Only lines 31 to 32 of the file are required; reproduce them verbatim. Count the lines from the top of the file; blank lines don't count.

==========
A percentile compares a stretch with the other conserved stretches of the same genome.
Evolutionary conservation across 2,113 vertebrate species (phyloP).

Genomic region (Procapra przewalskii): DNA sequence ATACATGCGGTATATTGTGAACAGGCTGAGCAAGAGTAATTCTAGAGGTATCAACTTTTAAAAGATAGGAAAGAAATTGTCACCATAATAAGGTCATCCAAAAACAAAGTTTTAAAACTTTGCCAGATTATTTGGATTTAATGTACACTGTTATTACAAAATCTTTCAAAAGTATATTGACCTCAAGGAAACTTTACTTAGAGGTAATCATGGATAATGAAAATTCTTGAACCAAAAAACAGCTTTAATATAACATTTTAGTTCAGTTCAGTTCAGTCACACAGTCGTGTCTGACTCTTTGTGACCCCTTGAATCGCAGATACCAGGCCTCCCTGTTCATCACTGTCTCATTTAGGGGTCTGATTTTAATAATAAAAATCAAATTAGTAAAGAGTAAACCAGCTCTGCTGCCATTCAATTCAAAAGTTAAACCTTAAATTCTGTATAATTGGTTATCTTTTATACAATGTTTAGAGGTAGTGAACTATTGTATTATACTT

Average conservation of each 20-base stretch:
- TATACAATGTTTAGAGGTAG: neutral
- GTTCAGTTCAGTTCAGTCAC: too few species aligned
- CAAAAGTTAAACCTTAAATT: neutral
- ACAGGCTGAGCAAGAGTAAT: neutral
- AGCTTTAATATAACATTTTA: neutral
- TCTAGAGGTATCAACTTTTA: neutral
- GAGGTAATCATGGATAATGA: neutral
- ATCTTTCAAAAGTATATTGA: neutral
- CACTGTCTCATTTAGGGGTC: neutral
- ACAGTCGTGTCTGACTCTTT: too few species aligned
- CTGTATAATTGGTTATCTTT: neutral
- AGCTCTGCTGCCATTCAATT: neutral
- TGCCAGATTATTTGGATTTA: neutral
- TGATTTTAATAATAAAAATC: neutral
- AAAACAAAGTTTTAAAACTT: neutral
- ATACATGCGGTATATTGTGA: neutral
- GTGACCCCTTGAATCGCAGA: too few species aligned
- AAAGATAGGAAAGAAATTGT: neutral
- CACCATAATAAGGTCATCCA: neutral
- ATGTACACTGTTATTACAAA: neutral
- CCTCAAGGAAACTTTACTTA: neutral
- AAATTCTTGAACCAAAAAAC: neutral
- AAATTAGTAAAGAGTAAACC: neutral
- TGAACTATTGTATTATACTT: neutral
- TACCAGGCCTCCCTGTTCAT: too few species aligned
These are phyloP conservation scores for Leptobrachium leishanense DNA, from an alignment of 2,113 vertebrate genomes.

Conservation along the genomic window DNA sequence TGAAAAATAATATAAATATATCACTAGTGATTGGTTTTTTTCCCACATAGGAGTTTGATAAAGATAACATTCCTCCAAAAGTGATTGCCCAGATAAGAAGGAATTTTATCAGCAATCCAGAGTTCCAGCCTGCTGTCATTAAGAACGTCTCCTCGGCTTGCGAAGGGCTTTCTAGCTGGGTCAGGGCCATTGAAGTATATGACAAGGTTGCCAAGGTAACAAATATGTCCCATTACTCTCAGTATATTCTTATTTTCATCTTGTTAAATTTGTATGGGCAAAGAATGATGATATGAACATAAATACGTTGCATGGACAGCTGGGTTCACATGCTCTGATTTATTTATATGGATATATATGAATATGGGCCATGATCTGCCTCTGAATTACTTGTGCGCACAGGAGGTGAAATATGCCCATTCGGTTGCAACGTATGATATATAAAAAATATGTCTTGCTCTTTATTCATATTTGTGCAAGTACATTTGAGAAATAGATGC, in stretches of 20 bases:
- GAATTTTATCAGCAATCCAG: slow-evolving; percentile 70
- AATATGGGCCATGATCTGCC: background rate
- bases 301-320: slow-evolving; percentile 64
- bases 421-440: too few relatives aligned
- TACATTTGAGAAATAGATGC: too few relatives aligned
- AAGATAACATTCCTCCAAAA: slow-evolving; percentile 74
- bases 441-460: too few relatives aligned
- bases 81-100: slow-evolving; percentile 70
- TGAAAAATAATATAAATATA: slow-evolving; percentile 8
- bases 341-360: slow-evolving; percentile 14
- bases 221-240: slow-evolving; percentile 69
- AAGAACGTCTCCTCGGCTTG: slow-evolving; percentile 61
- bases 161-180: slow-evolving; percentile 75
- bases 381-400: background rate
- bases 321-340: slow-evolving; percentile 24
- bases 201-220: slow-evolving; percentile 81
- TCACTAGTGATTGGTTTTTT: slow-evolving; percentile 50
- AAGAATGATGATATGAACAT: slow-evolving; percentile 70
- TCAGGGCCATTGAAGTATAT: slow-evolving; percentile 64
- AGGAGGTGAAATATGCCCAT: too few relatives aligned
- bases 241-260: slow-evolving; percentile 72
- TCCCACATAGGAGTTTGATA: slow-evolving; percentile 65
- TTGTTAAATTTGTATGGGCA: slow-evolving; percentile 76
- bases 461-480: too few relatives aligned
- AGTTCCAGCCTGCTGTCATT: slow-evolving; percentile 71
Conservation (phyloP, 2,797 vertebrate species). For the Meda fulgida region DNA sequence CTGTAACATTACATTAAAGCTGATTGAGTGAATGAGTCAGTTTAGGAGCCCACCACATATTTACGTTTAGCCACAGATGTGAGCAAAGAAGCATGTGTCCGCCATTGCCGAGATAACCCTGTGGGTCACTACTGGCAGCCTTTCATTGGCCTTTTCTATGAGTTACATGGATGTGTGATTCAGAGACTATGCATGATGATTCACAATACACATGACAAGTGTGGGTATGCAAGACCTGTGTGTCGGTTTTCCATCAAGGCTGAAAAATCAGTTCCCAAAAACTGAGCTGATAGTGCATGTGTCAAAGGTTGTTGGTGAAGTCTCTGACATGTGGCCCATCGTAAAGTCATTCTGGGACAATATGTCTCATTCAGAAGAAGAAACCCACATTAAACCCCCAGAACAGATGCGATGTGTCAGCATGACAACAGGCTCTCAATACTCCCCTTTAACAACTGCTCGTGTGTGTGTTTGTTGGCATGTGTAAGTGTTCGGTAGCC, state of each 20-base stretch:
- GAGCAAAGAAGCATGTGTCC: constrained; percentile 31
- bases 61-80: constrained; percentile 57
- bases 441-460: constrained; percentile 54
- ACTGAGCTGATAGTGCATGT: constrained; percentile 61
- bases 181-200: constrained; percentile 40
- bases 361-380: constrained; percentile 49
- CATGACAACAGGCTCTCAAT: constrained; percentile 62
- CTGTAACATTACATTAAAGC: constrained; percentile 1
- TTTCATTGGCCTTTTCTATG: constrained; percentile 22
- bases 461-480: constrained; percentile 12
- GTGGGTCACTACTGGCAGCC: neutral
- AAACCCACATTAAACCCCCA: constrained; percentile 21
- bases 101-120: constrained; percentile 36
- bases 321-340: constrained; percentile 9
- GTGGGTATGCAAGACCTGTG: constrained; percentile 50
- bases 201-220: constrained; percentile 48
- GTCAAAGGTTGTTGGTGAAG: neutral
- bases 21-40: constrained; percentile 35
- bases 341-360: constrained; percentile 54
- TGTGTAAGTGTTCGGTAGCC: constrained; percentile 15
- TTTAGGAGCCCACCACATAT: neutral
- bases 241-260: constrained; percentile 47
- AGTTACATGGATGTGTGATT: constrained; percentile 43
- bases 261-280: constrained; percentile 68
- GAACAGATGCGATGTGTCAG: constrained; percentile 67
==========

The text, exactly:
Conservation along the genomic window DNA sequence TGAAAAATAATATAAATATATCACTAGTGATTGGTTTTTTTCCCACATAGGAGTTTGATAAAGATAACATTCCTCCAAAAGTGATTGCCCAGATAAGAAGGAATTTTATCAGCAATCCAGAGTTCCAGCCTGCTGTCATTAAGAACGTCTCCTCGGCTTGCGAAGGGCTTTCTAGCTGGGTCAGGGCCATTGAAGTATATGACAAGGTTGCCAAGGTAACAAATATGTCCCATTACTCTCAGTATATTCTTATTTTCATCTTGTTAAATTTGTATGGGCAAAGAATGATGATATGAACATAAATACGTTGCATGGACAGCTGGGTTCACATGCTCTGATTTATTTATATGGATATATATGAATATGGGCCATGATCTGCCTCTGAATTACTTGTGCGCACAGGAGGTGAAATATGCCCATTCGGTTGCAACGTATGATATATAAAAAATATGTCTTGCTCTTTATTCATATTTGTGCAAGTACATTTGAGAAATAGATGC, in stretches of 20 bases:
- GAATTTTATCAGCAATCCAG: slow-evolving; percentile 70